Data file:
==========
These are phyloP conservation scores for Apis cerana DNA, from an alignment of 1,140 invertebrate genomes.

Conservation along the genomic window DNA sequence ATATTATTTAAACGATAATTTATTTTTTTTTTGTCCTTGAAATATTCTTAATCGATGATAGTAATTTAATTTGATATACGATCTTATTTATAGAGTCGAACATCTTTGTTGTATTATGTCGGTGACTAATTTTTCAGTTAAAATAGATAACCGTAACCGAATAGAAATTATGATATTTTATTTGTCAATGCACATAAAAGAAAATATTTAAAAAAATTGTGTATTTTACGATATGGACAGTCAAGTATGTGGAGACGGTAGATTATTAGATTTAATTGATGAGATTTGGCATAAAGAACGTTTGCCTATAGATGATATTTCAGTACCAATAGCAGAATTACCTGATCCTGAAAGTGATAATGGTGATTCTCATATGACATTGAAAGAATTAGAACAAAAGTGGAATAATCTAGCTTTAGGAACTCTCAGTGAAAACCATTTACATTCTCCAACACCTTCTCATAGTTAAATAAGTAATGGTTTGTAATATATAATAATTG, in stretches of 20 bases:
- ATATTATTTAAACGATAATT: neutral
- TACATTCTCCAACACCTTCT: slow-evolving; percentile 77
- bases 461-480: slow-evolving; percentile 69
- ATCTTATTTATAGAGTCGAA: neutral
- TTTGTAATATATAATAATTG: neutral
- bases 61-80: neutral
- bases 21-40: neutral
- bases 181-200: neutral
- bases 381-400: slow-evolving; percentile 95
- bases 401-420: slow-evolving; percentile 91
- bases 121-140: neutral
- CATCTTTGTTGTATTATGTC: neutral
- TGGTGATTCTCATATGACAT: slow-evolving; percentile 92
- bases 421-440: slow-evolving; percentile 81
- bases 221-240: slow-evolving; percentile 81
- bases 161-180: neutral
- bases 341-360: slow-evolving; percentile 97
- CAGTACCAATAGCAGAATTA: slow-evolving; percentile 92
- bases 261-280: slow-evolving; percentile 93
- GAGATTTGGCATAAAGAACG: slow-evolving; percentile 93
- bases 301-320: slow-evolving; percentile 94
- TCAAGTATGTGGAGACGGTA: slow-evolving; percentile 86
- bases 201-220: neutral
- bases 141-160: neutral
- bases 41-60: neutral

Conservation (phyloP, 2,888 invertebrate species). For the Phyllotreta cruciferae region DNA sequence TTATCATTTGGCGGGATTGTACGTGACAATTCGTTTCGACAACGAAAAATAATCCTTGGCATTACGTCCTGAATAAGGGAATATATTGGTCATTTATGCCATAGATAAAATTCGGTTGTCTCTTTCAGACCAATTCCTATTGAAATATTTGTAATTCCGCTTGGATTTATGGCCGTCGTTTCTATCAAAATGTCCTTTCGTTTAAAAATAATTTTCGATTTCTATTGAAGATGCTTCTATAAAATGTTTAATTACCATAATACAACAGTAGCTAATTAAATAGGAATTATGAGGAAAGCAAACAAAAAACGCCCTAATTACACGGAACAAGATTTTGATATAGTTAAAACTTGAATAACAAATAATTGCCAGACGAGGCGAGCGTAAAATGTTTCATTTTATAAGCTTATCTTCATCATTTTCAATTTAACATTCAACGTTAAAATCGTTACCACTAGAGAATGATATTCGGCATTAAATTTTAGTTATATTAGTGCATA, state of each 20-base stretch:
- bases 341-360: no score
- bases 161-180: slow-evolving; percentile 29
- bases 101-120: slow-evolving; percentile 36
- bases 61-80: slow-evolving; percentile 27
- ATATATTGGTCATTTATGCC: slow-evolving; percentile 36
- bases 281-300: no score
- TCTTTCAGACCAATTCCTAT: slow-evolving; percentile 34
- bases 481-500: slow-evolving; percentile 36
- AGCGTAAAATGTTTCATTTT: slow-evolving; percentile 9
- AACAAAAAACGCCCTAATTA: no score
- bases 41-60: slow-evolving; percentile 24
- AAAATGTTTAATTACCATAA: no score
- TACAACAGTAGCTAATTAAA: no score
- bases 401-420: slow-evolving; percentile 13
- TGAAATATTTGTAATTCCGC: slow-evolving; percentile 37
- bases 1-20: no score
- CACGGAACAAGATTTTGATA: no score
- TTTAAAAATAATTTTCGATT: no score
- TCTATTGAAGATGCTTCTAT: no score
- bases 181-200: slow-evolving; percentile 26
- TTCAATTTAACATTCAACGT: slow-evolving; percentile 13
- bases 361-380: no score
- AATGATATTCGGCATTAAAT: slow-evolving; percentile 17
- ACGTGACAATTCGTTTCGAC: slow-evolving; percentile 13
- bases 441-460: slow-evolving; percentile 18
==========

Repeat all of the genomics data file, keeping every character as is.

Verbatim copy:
These are phyloP conservation scores for Apis cerana DNA, from an alignment of 1,140 invertebrate genomes.

Conservation along the genomic window DNA sequence ATATTATTTAAACGATAATTTATTTTTTTTTTGTCCTTGAAATATTCTTAATCGATGATAGTAATTTAATTTGATATACGATCTTATTTATAGAGTCGAACATCTTTGTTGTATTATGTCGGTGACTAATTTTTCAGTTAAAATAGATAACCGTAACCGAATAGAAATTATGATATTTTATTTGTCAATGCACATAAAAGAAAATATTTAAAAAAATTGTGTATTTTACGATATGGACAGTCAAGTATGTGGAGACGGTAGATTATTAGATTTAATTGATGAGATTTGGCATAAAGAACGTTTGCCTATAGATGATATTTCAGTACCAATAGCAGAATTACCTGATCCTGAAAGTGATAATGGTGATTCTCATATGACATTGAAAGAATTAGAACAAAAGTGGAATAATCTAGCTTTAGGAACTCTCAGTGAAAACCATTTACATTCTCCAACACCTTCTCATAGTTAAATAAGTAATGGTTTGTAATATATAATAATTG, in stretches of 20 bases:
- ATATTATTTAAACGATAATT: neutral
- TACATTCTCCAACACCTTCT: slow-evolving; percentile 77
- bases 461-480: slow-evolving; percentile 69
- ATCTTATTTATAGAGTCGAA: neutral
- TTTGTAATATATAATAATTG: neutral
- bases 61-80: neutral
- bases 21-40: neutral
- bases 181-200: neutral
- bases 381-400: slow-evolving; percentile 95
- bases 401-420: slow-evolving; percentile 91
- bases 121-140: neutral
- CATCTTTGTTGTATTATGTC: neutral
- TGGTGATTCTCATATGACAT: slow-evolving; percentile 92
- bases 421-440: slow-evolving; percentile 81
- bases 221-240: slow-evolving; percentile 81
- bases 161-180: neutral
- bases 341-360: slow-evolving; percentile 97
- CAGTACCAATAGCAGAATTA: slow-evolving; percentile 92
- bases 261-280: slow-evolving; percentile 93
- GAGATTTGGCATAAAGAACG: slow-evolving; percentile 93
- bases 301-320: slow-evolving; percentile 94
- TCAAGTATGTGGAGACGGTA: slow-evolving; percentile 86
- bases 201-220: neutral
- bases 141-160: neutral
- bases 41-60: neutral

Conservation (phyloP, 2,888 invertebrate species). For the Phyllotreta cruciferae region DNA sequence TTATCATTTGGCGGGATTGTACGTGACAATTCGTTTCGACAACGAAAAATAATCCTTGGCATTACGTCCTGAATAAGGGAATATATTGGTCATTTATGCCATAGATAAAATTCGGTTGTCTCTTTCAGACCAATTCCTATTGAAATATTTGTAATTCCGCTTGGATTTATGGCCGTCGTTTCTATCAAAATGTCCTTTCGTTTAAAAATAATTTTCGATTTCTATTGAAGATGCTTCTATAAAATGTTTAATTACCATAATACAACAGTAGCTAATTAAATAGGAATTATGAGGAAAGCAAACAAAAAACGCCCTAATTACACGGAACAAGATTTTGATATAGTTAAAACTTGAATAACAAATAATTGCCAGACGAGGCGAGCGTAAAATGTTTCATTTTATAAGCTTATCTTCATCATTTTCAATTTAACATTCAACGTTAAAATCGTTACCACTAGAGAATGATATTCGGCATTAAATTTTAGTTATATTAGTGCATA, state of each 20-base stretch:
- bases 341-360: no score
- bases 161-180: slow-evolving; percentile 29
- bases 101-120: slow-evolving; percentile 36
- bases 61-80: slow-evolving; percentile 27
- ATATATTGGTCATTTATGCC: slow-evolving; percentile 36
- bases 281-300: no score
- TCTTTCAGACCAATTCCTAT: slow-evolving; percentile 34
- bases 481-500: slow-evolving; percentile 36
- AGCGTAAAATGTTTCATTTT: slow-evolving; percentile 9
- AACAAAAAACGCCCTAATTA: no score
- bases 41-60: slow-evolving; percentile 24
- AAAATGTTTAATTACCATAA: no score
- TACAACAGTAGCTAATTAAA: no score
- bases 401-420: slow-evolving; percentile 13
- TGAAATATTTGTAATTCCGC: slow-evolving; percentile 37
- bases 1-20: no score
- CACGGAACAAGATTTTGATA: no score
- TTTAAAAATAATTTTCGATT: no score
- TCTATTGAAGATGCTTCTAT: no score
- bases 181-200: slow-evolving; percentile 26
- TTCAATTTAACATTCAACGT: slow-evolving; percentile 13
- bases 361-380: no score
- AATGATATTCGGCATTAAAT: slow-evolving; percentile 17
- ACGTGACAATTCGTTTCGAC: slow-evolving; percentile 13
- bases 441-460: slow-evolving; percentile 18